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TAMU honors unsung heroes of the livestock industry

by Wyoming Livestock Roundup

Livestock guardian dogs (LGDs) are superstars in the canine world, even if they may never be seen performing live. 

These unique canines are imperative to the ranching industry and Texas A&M (TAMU) AgriLife Research and Extension Center in San Angelo, Texas created an entire program dedicated to these livestock protection professionals.

LGDs provide producers with a way to combat predators and save the lives of valuable sheep, goats, poultry and other livestock, which reduces financial losses associated with losing livestock. 

Utilizing LGDs

According to TAMU, until the turn of the century, LGDs were not popularly used nor needed in Texas, but coyotes and other predator populations have grown and now threaten the livelihoods of ranchers.

“Early settlers of major sheep and goat producing regions of Texas had nearly eradicated the common predators of small ruminants,” explains Reid Redden, TAMU AgriLife Extension Service specialist and associate director in the Department of Animal Science, in the October 2023 edition of AgriLife Today.

“When numbers of predators began to rise, most ranchers lacked the understanding of how to best manage LGDs under Texas ranching conditions,” he states.

“Predators took a toll on animal numbers, financially hurting ranchers and in turn, driving down livestock numbers while driving up costs for wool, meat and related products.”

The LGD Program in San Angelo, Texas was established to help address persistent predator problems by giving ranchers an alternative, cost-effective means of keeping livestock safe.

“We have seen lambing and kidding increase up to 100 percent in less than a year when a producer uses LGDs to protect their livestock versus trapping and other methods,” says AgriLife Extension LGD Specialist Bill Costanzo.

Increased survival rates for lambs and kids – often an easy meal for predators – show LGD’s direct impact to ranching operations’ bottom line.

Specialized breeds

LGDs have been utilized around the world for hundreds of years and have the natural instincts, temperament and talent to protect livestock.

On Feb. 15, TAMU AgriLife Extension hosted a LGD webinar focusing on the Maremma breed.

Sarah Letts, president of the Maremma Sheepdog Club of America, works with organizations to improve breeding practices and provide mentorship for those new to LGDs in general and to Maremmas in particular.

“The characteristics of close and intentional guarding, the general friendliness with people and the ease of training to poultry and other livestock are essential,” Letts says.

“Maremma dogs are a breed that work well as protection dogs for many varieties of livestock due to their style of close and intentional guarding.”

The Maremma breed originated in Italy, where it was used for thousands of years to protect flocks from predators – particularly wolves – sometimes known as the Maremmano-Abruzzi in Italy, where it was originally found.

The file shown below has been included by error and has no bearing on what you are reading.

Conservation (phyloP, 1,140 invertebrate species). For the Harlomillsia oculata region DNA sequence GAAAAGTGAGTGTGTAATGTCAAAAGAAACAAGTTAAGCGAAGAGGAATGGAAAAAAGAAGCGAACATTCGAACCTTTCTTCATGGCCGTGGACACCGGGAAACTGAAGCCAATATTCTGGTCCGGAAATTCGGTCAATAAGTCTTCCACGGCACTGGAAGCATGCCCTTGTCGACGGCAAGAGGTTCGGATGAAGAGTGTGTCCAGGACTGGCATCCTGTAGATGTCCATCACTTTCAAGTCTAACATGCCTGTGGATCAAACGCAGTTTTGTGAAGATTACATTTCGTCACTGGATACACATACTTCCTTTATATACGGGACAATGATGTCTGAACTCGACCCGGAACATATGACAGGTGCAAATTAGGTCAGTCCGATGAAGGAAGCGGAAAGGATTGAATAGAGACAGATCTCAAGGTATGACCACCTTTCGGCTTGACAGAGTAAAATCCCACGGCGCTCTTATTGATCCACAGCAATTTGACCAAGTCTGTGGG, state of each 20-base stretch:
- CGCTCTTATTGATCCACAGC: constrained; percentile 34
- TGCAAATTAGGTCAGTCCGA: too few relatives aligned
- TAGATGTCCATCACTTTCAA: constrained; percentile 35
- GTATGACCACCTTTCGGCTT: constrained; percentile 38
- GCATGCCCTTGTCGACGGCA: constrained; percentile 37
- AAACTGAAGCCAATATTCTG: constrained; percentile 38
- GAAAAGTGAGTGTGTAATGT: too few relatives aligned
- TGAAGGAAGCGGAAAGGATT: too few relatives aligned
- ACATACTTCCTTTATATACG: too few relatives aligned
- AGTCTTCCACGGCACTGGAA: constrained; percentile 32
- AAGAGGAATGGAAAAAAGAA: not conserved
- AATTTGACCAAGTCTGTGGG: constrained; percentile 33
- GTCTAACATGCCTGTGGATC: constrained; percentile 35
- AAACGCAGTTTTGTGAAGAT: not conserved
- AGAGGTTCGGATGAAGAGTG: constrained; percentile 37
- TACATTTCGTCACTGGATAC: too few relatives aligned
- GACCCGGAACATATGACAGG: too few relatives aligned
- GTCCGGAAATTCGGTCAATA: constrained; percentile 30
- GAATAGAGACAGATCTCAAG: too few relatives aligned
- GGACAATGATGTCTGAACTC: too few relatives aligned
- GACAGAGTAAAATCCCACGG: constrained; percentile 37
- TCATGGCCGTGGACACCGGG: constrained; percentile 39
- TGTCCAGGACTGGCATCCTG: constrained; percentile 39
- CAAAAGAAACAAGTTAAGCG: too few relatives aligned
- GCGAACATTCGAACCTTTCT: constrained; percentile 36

The Maremma protects livestock through territorial marking, warning barks and when required, it will display protective behaviors. 

While the Maremma is not an aggressive breed, if a predator persists, it will protect its flock by force.

In November 2023, TAMU featured the Karakachan breed in their educational webinar.

Dr. Phillip Sponenberg, veterinarian and professor of pathology and genetics at the Virgnia-Maryland Regional College of Veterinary Medicine, in Blacksburg, Va., was the guest speaker.

“Sponenberg has played a direct role in establishing the Karakachan LGD in the U.S. through the initial importation of dogs and then serving as breed registrar until recently,” states Costanzo.

The Karakachan is a large dog evolving over many centuries from Bulgaria and its neighboring countries. 

“They are known to have patrolled local mountains, protecting livestock by warning off any predatory threats with deep, guttural growls and barks,” Sponenberg states. “These dogs are strong and courageous, and they would fight any predator without hesitation if it continued to pursue its prey.”

Guardian dog program

The TAMU AgriLife LGD Program was established in 2017, and in 2019, the LGD Bonding Project was formed. 

No other university or Extension system has a program as large and as effective as the one in place where AgriLife Extension specialists collaborate with TAMU AgriLife Research scientists and students.

These animal science experts study LGDs to improve all facets of their health, life and working success, from puppy to professional protector.

Redden noted the program was designed to dispel commonly held myths of LGDs, including that they cannot be socialized to people. The program was also implemented to improve best-management practices from weaning to adulthood so more dogs are trained and provided guidance and tools to do their job.

The ongoing research and educational programs done by AgriLife Extension and research helps ranchers and producers protect their livestock, not just in Texas, but across the U.S. 

Melissa Anderson is the editor of the Wyoming Livestock Roundup. Send comments on this article to

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